One example presenting exemplary details for embedding black barcode images is described. Processing circuitry 18 may access intensity values of the base image for pixels of interest corresponding to a possible location for embedding the barcode image. Processing circuitry 18 may obtain an average intensity value of the pixels for the location of interest and select the location having the lowest average intensity value for black barcode images. For a white barcode image, processing circuitry 18 may select the location having the greatest average intensity value.
The processing circuitry 18 may further analyze the locations with respect to providing the least amount of noise during extraction processes. In one embodiment, processing circuitry 18 may determine a plurality of differential intensity values for respective pixels with respect to the average calculated intensity value for a candidate location. Processing circuitry 18 may sum the respective difference values and select the location having the smallest summed values to select the location with the least associated noise. The results of the above-described analyses may be weighted to determine the location for embedding. Once the location is determined, pixels of the base image and pixels of the barcode image can be correlated or otherwise associated. Following correlation, intensity values of the pixels of the base image may be varied using respective pixels of the barcode image as described below.
Accordingly, in some arrangements, processing circuitry 18 may select a location for embedding a barcode image based upon the intensity (dark or bright) of the base image and/or the noise associated with extraction of the barcode image. In other arrangements, a user may instruct processing circuitry 18 to embed the barcode image at a desired location. Other methods may be used to select the appropriate location of the base image for embedding the barcode image in other embodiments.
Processing circuitry 18 embeds the barcode image within the base image to form a composite image in one embodiment. The embedded barcode image may be disguised to reduce or minimize the affect or impact to the base image resulting from the embedded barcode image. The barcode image may be embedded to an extent wherein the barcode image is incapable of being directly read by a barcode image reader configured to extract information from the barcode image. For example, for an exemplary UPC barcode image, the reader is unable to read the alternating vertical bars. As described below with respect to operations of barcode generation device 14, additional processing is implemented to extract and reconstruct the disguised barcode image to provide a barcode image which may be directly read by a barcode image reader.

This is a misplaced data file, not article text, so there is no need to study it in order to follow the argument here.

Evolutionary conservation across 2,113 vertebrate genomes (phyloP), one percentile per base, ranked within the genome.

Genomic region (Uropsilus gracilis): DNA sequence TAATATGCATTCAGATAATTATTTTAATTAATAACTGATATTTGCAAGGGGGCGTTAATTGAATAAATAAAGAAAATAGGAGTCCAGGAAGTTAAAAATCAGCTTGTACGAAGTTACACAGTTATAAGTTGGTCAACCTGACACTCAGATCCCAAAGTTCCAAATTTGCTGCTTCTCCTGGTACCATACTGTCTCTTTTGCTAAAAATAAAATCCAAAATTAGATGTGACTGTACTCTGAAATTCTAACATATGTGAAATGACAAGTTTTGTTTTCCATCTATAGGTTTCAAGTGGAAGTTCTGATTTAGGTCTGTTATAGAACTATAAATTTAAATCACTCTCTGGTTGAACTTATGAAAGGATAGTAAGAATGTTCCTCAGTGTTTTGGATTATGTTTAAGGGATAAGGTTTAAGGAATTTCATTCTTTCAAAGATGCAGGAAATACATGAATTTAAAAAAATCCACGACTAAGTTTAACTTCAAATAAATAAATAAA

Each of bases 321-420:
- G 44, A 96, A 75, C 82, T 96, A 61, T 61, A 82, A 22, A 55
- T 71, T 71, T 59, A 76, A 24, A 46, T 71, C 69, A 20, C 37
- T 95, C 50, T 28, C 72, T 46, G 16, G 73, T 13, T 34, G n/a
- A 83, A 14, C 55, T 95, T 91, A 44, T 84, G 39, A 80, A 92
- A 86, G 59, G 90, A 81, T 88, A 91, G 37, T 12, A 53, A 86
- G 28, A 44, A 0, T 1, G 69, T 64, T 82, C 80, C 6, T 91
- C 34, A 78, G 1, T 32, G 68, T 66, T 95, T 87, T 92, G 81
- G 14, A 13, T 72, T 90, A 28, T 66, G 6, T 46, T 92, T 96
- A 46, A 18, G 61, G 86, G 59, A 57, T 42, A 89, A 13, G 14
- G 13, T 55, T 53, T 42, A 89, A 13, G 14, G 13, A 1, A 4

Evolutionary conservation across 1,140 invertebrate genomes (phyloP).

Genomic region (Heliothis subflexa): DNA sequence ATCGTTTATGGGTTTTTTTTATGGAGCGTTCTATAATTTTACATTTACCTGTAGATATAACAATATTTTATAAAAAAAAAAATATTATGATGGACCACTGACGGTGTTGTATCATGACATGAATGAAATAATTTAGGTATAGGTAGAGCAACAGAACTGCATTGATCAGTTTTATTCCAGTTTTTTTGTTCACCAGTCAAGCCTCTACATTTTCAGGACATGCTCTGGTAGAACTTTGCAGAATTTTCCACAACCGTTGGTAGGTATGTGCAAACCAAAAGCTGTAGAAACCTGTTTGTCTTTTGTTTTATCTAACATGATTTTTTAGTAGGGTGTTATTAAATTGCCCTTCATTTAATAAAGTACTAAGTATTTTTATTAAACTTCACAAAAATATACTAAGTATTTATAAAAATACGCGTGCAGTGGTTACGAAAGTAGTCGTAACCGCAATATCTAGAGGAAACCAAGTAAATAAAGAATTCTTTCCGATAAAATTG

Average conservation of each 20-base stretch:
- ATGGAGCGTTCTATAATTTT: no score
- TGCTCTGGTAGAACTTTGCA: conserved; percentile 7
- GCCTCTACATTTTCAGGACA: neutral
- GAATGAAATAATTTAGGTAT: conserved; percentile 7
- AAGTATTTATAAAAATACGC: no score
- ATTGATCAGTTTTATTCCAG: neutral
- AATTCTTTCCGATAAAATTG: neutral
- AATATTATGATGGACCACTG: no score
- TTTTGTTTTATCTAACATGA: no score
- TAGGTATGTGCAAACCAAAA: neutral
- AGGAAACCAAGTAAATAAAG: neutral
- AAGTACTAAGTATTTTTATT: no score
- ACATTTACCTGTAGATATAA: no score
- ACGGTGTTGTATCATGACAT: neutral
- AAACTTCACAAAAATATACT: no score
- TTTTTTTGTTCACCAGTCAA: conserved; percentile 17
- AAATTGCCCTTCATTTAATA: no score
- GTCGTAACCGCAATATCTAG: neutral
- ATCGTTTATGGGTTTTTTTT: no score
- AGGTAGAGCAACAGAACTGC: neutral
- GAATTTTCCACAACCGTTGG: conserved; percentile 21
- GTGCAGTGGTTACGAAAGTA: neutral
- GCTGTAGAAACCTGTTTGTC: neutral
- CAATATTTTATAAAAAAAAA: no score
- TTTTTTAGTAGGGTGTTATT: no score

In one exemplary barcode image embedding process, processing circuitry 18 operates to embed the barcode image using a blending process with controlled foreground intensity to provide a resultant composite image comprising the base image and the embedded barcode image. For example, given a base image I and an original barcode image B with a white (grayscale=255) background and a foreground (a group of bars with grayscale=0 in an exemplary UPC barcode embodiment), an embedding result R corresponding to the resultant composite image may be calculated as:
R(i,j)=k*[255−B(i,j)]+I(i,j)*B(i,j)/255 eqn. 1
where (i,j) is the pixel index of the selected location, and k is the control for intensity and is in a range of 0 to 1. In one embodiment using eqn. 1 for individual pixels, an entirety of the intensity of a pixel of the base image may be varied using the respective intensity of the pixel of the barcode image. In exemplary embodiments, intensity control k may be automatically selected corresponding to the calculated average intensity of the located embedding area in the base image, or selected manually. In one automatic selection embodiment, the pixel values of the embedding area may be summed and an average intensity A may be obtained. The barcode intensity control k may be selected as A/2550, that is, 10% of normalized average. Other automatic selection embodiments are possible.
Exemplary composite images having different values of intensity control k are illustrated and described below with respect to
Following generation of the composite image, it may be desired to retrieve data encoded within the barcode image from the composite image. For example, if the barcode image comprises a UPC barcode, it may be desired to obtain the manufacturer code and the product code from the barcode image and regarding a product associated with the barcode image (e.g., the composite image itself), a product associated with the composite image (e.g., the composite image comprises a product label), or other appropriate product, object, place or other entity comprising or associated with the composite image.